So how did we end up as parents of three? As a couple, the one thing that has bound us is our outlook on life: slightly out of focus and never quite arriving where we were heading. We’ve always been a slightly left of the middle, fly by the seat of our pants kinda couple. We’ve never been the types to plan things meticulously, make 5 year plans or talk about the ‘what ifs’.

Our Aptimal outlook on life predicted at least 3. In fact I have vague recollections of late night vodka fulled musings of four possibly 5 kids.  We romantically imagined our Larkin Family life in A Darling Buds of May scenario wiping icing sugar off the noses of our pink cheeked brood. The stark reality was arguing in stage whispers at 3am over whether the first born was being rocked back to sleep too furiously and who had stepped on the creaky floorboard to wake her in the first place.
But two was never really an option. It was too blah, too ‘not really us’. We both silently looked on at the two kids and thought ‘There’s not many of them?’

As the woman, I knew I wasn’t done. I had heard women say “no, that’s it, i’m done, no more kids for me” and I could hear the certainty in their voice. But I needed to feel the weight of a new born in my arms again, to experience that slow contented first breastfeed of the night when baby is still dreaming.

We craved the cuteness again. We longed to hear more mispronounced words, we wanted to hear them say they couldn’t get in the bath because they weren’t ‘maked’ yet. We yearned for more little sticky hands cupped around our chin, breathless husky requests for ‘spaceboots that fly’ whispered in our ear.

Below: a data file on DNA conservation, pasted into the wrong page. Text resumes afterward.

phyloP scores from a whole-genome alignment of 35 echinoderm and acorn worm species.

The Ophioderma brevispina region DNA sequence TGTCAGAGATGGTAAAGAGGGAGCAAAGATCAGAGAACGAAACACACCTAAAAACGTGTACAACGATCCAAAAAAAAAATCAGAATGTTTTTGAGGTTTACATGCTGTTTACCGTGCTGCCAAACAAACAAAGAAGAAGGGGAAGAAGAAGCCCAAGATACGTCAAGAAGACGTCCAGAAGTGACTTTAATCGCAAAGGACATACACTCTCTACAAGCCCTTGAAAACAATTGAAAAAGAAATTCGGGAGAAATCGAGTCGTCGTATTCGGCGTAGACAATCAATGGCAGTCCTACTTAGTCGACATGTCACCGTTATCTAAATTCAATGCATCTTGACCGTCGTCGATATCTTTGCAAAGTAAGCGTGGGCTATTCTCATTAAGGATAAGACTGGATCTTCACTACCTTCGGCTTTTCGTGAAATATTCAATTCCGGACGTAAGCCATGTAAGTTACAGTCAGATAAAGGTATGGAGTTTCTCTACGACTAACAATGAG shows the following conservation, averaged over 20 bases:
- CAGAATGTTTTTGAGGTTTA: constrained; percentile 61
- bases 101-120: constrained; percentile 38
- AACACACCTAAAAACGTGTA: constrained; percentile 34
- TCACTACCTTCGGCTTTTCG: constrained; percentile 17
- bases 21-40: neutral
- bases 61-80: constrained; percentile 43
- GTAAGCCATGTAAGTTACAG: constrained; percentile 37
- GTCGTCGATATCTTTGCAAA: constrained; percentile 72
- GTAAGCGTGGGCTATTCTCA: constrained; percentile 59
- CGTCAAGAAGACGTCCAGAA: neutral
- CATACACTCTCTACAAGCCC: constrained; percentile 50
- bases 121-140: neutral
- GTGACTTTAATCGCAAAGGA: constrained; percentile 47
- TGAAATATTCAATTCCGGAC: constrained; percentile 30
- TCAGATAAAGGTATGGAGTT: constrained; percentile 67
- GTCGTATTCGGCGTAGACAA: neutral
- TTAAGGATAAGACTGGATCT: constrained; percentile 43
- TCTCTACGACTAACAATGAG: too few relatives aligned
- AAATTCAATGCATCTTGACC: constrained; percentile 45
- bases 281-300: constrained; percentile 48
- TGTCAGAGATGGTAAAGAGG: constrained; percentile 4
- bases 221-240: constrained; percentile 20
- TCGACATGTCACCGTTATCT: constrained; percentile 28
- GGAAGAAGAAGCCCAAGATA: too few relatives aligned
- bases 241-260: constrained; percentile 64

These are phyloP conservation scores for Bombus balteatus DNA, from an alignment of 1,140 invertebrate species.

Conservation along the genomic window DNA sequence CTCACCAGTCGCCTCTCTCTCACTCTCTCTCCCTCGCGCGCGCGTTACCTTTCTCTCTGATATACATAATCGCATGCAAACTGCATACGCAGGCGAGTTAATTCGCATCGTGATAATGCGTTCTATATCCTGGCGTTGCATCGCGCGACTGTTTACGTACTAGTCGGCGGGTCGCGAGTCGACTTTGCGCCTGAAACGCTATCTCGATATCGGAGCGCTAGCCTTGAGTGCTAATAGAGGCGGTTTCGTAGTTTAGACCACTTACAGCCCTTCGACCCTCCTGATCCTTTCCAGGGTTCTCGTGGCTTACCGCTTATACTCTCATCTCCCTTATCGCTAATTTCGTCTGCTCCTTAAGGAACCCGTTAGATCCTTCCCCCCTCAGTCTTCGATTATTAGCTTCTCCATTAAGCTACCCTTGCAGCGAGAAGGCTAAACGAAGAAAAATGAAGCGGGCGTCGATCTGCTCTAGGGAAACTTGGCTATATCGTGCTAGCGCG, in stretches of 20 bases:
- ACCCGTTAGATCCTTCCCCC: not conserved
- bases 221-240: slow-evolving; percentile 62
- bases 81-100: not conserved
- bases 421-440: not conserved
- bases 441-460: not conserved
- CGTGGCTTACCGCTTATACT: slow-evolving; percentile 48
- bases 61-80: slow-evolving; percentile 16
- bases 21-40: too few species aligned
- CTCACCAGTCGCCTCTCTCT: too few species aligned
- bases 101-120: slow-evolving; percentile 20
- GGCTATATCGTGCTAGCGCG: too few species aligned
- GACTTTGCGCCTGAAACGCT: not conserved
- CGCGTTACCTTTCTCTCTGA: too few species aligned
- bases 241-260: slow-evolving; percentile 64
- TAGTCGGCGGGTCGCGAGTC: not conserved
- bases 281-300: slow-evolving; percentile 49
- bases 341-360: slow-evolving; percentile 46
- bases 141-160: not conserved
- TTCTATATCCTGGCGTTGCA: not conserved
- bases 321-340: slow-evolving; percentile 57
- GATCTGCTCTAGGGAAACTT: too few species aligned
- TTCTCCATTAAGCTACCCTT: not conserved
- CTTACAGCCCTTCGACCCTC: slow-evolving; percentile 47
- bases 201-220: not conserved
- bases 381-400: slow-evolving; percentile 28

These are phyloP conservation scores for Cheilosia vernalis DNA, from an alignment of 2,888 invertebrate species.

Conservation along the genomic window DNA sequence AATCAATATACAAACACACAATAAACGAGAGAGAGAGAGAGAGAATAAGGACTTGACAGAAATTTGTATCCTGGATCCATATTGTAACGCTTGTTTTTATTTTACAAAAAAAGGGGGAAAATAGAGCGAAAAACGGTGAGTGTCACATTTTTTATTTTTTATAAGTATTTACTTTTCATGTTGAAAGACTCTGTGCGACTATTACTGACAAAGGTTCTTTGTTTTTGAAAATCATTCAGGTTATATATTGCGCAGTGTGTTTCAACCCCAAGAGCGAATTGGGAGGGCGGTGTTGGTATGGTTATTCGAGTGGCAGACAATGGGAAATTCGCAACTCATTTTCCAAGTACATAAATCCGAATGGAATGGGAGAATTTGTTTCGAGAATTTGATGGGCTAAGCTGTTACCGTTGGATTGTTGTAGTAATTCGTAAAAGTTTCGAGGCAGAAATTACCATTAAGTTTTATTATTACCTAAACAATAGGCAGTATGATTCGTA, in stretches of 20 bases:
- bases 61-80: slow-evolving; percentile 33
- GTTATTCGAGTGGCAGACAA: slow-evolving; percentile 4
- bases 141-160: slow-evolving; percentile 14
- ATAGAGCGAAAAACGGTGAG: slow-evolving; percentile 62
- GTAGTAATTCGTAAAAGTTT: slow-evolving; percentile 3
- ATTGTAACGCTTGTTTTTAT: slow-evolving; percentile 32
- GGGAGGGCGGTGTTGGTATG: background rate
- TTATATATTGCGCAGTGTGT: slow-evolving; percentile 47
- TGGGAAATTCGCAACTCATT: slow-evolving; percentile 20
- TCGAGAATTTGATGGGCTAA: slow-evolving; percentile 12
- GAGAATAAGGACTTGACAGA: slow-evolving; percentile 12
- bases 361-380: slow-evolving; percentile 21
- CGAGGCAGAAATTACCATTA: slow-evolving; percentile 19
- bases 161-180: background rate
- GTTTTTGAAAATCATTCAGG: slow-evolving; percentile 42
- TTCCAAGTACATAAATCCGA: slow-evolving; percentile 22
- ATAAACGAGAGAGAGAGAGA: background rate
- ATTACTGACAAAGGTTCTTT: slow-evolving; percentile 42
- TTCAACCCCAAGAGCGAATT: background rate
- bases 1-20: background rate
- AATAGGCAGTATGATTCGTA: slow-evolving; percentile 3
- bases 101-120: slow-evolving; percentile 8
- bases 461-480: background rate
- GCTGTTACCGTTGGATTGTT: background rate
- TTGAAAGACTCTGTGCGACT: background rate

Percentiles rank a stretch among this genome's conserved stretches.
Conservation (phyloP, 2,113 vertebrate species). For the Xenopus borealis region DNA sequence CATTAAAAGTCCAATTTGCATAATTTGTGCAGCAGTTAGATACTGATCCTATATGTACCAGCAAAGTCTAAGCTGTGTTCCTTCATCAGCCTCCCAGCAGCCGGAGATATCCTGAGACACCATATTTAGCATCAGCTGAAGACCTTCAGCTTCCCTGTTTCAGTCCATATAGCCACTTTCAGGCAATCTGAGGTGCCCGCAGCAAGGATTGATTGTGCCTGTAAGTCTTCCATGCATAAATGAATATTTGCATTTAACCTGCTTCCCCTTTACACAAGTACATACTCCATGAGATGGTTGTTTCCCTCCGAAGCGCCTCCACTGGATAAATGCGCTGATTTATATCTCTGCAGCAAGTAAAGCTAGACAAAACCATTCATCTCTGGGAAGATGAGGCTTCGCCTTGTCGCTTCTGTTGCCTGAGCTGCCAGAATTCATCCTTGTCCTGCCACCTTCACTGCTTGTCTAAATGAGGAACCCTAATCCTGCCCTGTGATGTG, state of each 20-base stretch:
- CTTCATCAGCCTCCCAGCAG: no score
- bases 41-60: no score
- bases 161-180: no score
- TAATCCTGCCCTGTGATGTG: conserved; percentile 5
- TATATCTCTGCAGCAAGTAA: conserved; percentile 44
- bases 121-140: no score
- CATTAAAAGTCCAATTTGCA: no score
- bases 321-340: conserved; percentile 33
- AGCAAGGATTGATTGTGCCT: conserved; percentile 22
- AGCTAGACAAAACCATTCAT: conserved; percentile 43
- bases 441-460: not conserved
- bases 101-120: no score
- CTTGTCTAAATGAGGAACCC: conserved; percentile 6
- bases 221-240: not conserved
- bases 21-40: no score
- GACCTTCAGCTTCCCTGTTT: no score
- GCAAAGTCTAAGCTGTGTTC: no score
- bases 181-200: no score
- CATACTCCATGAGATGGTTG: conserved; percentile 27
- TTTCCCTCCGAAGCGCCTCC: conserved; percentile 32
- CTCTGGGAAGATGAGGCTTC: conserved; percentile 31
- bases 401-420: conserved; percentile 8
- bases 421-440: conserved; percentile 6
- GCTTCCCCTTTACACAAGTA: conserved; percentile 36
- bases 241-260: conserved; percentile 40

Because for all the messy inconvenient crazy chaos children bring, they completely take your heart hostage with their unconditional love. They are forgiving of your downfalls and inabilities to hold your act together. They make you realise that you can always be a better version of yourself. Because they remind us how to have fun and live in the moment. “Play with me mummy” as I tear my agitated gaze away from the decomposing courgette at the bottom of the salad tray and lay myself out on the floor with my four year old.

But beneath all of that, it was always going to be three. I am one of three as is Chris. Three feels like family. I collected 5 perfectly white smooth stones from the beach and laid them on the window sill years ago and I knew we were not yet complete as a family.

I also knew when we three siblings rallied around my mum the weeks after the sudden death of my dad, each playing out our roles, that there was something special about 3 children. There was always one of us there to help her make an awkward phone call, walk with her to the shop or make sure she ate something that day. I wanted that for us as we got older. I wanted to know that if one of them was off trekking the Andes and fulfilling my neglected role of intrepid explorer, that I had another two to cook a Sunday roast for.

Now he’s here, the final baby and once I look past the 3 hours sleep per night I get and the mounting stack of unread books and neglected piles of admin, I can see that through all our years of winging it, for once we got it right. We had a blurry vision of something and we made it happen. But I also know I am now that woman who can say with conviction, that I’m done.  We are a family of 5, we have three kids and it feels right.